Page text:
I also attended a parallel session co-hosted by National University Singapore (NUS), International Decision Support Initiative (iDSI) and the World Health Organization (WHO), titled “Assessing health interventions for a Fair, Efficient and Sustainable Universal Health Coverage (UHC)”. I found the opening remarks made by Professor Yik Ying Teo thought-provoking as he mentioned that while UHC aims to achieve affordability, accessibility, quality and sustainability, there will inevitability need to be a compromise in order to achieve most if not all of these components. In some form or other, someone will always be paying for healthcare (ex. government, private insurers, or employers), and there will always be trade-offs. However, efficient decisions can be made through use of metrics and systematic processes such as health technology assessment (HTA).
Dr. Chhea Chhorvan from the National Institute of Public Health in Cambodia presented the gaps in the Cambodian health system, and the disconnect between what is currently listed in the benefits package, and what is actually offered in health facilities due to a weak public health system. UHC in Cambodia is currently in its infancy and they aim to achieve complete UHC by 2025. While it seems like an ambitious goal, it can be realistic given the great network PMAC provides for policy-makers and UHC champions from the ASEAN countries to connect and learn from each other. However, Dr. Chhorvan mentioned that conducting HTA in Cambodia currently would be an inefficient use of resources given their weak public health system.
Other examples of assessing health interventions for sustainable UHC were presented by Dr. Stephanie Anne Lim from Epimetrics (the Philippines), and Dr. Walaiporn from the International Health Policy Program (Thailand). Dr. Walaiporn pointed out that upstream and downstream evidence should equally be considered for policy processes and implementation, and that monitoring service coverage can help with equity considerations. Local assessment is also extremely important in planning for UHC. Dr. Erica Di Ruggiero from the University of Toronto (Canada) described the implications of differing assessment criteria that global funds/donors use to allocate resources on the international level. As an academic, it was interesting to hear thoughts from different perspectives on some of the potential solutions (e.g. better monitoring and evaluation, different types of evidence not yet used) to ensure successful governance and accountability for UHC decision-making. Dr. Di Ruggiero also brought up a good point about data and how much of the world is becoming digitized, while questioning about the countries that are unable to digitize their information. Will they fall behind in the global action to achieve UHC? These are some other non-health factors from different sectors that can be useful in achieving fair and sustainable UHC.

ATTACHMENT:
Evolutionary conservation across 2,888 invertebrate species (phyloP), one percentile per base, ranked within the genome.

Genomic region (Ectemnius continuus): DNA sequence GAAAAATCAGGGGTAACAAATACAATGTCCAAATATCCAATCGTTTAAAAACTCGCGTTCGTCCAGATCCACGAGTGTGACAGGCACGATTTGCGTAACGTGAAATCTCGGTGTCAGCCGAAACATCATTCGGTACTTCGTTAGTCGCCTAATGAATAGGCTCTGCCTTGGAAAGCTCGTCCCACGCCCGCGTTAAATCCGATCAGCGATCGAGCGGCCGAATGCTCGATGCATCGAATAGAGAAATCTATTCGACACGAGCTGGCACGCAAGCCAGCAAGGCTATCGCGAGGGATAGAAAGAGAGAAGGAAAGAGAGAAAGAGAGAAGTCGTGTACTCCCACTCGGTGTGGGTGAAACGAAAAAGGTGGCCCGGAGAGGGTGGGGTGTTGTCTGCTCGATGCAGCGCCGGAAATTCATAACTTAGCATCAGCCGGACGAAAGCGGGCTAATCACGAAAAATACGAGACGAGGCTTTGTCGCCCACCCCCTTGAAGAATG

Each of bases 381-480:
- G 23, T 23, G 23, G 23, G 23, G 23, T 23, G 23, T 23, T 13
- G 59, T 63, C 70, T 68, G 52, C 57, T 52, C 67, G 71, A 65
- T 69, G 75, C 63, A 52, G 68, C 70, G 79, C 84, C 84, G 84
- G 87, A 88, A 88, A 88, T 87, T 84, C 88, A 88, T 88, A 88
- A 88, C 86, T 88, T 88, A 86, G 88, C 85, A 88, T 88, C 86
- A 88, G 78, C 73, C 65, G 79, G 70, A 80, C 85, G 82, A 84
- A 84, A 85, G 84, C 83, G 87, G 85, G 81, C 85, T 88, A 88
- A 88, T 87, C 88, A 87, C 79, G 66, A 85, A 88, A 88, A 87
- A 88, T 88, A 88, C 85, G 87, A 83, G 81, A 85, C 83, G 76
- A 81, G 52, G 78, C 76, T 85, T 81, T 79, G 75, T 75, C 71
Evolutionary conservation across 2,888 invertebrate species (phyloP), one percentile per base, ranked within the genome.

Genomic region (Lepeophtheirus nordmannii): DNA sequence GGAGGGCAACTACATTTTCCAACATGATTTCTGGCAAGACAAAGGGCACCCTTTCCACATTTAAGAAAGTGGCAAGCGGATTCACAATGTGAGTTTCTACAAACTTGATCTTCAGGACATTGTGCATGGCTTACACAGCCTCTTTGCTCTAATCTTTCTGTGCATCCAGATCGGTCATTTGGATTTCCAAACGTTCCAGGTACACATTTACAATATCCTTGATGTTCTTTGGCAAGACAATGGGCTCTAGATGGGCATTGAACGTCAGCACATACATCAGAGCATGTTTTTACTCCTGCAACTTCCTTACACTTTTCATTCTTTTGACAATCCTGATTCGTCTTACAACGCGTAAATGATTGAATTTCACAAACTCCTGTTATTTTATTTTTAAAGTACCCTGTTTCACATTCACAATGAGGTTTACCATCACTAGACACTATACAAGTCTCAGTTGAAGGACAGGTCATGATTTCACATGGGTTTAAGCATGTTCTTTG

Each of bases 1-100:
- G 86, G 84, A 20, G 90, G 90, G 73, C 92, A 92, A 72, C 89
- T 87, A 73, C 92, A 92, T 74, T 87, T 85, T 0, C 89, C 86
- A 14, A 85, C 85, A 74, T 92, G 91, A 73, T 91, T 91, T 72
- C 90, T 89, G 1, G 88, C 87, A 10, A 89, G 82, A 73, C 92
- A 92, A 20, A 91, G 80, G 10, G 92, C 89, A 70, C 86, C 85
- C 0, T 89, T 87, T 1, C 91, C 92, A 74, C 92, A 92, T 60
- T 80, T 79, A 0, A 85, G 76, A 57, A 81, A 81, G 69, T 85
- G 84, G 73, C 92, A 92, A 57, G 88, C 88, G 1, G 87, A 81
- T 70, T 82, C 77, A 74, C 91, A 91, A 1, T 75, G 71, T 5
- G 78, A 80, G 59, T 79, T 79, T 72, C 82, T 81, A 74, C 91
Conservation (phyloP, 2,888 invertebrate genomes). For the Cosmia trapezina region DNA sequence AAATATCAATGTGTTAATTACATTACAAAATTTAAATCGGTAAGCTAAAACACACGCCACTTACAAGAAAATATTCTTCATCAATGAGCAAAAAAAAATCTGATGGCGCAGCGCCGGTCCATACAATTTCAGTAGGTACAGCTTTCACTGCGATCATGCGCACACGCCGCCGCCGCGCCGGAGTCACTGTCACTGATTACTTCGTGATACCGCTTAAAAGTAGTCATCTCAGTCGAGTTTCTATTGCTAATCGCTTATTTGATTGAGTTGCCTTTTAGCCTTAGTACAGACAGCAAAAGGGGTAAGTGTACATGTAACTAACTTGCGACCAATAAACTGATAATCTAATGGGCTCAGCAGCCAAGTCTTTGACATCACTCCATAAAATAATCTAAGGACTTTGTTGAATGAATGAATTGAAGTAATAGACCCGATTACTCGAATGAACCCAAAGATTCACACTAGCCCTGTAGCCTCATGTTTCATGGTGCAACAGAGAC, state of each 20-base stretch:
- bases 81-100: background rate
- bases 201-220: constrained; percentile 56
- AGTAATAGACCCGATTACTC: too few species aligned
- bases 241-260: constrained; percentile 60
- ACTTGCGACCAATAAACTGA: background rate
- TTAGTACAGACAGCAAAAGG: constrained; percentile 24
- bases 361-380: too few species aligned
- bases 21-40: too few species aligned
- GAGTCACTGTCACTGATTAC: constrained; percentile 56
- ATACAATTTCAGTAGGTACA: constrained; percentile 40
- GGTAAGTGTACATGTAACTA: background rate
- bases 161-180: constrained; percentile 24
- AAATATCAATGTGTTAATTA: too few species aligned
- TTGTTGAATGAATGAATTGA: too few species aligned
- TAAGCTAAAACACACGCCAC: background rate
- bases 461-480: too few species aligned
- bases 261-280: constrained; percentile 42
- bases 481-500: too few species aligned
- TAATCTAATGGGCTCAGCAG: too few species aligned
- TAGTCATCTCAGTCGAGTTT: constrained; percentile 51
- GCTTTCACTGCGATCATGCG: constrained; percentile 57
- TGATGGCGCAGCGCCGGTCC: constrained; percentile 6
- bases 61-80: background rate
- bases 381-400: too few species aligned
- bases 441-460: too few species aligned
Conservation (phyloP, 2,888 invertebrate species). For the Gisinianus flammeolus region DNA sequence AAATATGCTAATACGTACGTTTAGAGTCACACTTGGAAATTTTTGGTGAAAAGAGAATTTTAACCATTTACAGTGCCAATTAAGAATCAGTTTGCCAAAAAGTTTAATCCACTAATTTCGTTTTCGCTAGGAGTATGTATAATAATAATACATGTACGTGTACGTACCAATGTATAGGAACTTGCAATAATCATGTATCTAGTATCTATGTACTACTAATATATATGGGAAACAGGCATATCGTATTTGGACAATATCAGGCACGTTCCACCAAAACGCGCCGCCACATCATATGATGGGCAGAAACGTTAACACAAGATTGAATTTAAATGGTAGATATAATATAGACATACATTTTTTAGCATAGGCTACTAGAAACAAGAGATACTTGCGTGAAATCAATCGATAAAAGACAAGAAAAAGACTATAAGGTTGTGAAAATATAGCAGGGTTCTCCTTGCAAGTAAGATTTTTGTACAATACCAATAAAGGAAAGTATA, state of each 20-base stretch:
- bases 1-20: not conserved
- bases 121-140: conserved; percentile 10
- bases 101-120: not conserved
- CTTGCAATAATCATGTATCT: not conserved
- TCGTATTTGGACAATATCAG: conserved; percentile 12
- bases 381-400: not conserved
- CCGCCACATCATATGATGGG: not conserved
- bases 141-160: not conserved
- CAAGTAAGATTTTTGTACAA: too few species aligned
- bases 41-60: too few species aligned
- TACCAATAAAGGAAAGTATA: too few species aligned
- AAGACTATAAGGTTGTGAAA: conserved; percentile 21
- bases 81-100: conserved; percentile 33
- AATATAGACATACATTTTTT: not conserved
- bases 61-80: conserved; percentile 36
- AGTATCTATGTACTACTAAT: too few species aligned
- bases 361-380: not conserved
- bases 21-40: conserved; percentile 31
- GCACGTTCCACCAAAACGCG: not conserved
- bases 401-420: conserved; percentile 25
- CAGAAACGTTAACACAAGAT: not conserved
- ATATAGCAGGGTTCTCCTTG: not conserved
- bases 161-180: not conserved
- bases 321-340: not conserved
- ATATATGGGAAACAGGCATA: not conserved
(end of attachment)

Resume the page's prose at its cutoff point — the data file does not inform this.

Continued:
Overall, this parallel session really emphasized the need for monitoring and evaluation, and the need to consider multi-sectoral collaborations to help achieve fair, efficient and sustainable UHC. In the future, can we proactively do a better job in stimulating conservations about multi-sectoral collaboration to improve health, in particular for non-communicable diseases? It seems that the current model only promotes multi-sectoral collaborations during catastrophic events such as the current n-CoV outbreak.
As a PhD student from Canada, I have never attended PMAC or this kind of UHC Forum. This was a wonderful experience for me to learn more about the use and impact of HTA to achieve UHC in other parts of the world. Throughout this session, I realized that HTA can be such a small part of UHC, but has the potential to create sound evidence for countries without a health benefits package, so that one day, all citizens may not have to consider the trade-offs of seeking healthcare and their financial wellbeing.